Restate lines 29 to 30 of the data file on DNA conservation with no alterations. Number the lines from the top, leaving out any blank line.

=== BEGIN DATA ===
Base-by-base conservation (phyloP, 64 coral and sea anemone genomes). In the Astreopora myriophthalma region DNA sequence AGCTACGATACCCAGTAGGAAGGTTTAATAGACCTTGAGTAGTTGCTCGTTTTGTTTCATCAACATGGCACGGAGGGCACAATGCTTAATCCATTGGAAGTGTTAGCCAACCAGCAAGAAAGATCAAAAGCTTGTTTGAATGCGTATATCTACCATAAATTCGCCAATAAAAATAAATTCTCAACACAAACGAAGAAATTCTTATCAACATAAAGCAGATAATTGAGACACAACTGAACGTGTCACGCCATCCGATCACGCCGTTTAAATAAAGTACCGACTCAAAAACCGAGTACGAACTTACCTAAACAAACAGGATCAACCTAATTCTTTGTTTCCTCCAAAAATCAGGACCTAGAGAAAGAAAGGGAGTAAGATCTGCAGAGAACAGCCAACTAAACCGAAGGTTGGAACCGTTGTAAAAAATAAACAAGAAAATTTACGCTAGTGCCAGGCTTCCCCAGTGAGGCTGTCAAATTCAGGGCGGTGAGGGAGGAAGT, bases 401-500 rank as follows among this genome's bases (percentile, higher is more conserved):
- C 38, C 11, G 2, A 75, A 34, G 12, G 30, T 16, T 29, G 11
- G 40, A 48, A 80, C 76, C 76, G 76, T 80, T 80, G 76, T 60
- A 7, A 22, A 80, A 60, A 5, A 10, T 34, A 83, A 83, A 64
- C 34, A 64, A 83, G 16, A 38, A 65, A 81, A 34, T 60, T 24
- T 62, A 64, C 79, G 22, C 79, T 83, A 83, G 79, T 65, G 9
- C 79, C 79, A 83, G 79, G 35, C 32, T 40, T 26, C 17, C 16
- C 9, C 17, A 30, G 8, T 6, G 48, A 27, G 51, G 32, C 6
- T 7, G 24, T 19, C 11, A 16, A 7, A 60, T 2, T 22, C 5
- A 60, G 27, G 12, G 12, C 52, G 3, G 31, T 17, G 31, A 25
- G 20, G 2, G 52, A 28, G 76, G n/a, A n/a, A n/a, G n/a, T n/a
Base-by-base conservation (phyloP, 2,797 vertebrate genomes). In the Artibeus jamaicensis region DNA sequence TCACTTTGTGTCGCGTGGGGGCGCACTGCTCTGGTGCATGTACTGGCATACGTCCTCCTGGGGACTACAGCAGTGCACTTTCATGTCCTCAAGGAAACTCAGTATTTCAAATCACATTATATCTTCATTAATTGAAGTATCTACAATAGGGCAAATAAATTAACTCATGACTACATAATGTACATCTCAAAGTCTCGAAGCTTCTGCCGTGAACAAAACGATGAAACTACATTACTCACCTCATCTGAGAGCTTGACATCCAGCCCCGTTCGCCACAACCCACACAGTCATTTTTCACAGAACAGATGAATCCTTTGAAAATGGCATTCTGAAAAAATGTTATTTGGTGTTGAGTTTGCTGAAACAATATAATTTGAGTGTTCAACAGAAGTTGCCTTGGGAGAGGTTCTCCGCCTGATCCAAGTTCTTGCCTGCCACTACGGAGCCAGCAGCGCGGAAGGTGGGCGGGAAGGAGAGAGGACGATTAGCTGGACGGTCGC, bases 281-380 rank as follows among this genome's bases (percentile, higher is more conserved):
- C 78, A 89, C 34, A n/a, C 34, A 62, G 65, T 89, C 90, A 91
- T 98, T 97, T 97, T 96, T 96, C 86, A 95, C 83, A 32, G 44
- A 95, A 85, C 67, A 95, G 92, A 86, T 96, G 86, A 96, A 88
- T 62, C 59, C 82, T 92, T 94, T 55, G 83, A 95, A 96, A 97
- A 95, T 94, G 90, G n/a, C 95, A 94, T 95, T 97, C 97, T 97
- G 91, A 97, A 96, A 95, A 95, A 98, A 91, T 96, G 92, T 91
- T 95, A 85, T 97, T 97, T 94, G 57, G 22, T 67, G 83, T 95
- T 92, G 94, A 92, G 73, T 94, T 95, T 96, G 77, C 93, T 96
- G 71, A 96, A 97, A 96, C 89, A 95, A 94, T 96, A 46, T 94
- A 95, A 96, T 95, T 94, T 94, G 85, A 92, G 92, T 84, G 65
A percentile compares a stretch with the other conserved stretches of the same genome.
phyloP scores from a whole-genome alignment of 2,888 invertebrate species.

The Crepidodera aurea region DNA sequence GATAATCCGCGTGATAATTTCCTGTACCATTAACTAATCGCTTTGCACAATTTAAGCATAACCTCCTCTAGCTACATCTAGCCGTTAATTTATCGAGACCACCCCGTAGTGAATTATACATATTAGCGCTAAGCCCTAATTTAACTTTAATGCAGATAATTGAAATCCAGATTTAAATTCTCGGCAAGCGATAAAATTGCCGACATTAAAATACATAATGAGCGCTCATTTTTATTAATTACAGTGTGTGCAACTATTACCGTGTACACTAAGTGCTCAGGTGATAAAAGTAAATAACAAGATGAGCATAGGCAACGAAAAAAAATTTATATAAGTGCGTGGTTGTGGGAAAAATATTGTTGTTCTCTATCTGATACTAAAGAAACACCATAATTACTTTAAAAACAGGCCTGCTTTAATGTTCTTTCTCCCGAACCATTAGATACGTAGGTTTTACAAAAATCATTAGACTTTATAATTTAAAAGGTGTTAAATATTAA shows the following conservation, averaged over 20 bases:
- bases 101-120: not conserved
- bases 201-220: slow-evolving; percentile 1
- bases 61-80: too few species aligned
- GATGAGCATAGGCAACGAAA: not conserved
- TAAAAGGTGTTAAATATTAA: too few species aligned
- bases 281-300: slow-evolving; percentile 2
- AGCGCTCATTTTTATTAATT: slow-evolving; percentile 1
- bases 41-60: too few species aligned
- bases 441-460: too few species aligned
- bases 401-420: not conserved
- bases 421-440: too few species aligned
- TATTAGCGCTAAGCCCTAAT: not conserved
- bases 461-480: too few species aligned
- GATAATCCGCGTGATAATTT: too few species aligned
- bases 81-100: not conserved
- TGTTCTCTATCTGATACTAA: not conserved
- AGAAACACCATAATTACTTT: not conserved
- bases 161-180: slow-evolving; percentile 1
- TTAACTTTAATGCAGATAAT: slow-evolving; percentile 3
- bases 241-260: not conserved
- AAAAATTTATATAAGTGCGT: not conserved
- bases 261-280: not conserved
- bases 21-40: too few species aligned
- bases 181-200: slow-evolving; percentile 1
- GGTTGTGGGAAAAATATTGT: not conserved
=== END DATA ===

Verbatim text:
- GATGAGCATAGGCAACGAAA: not conserved
- TAAAAGGTGTTAAATATTAA: too few species aligned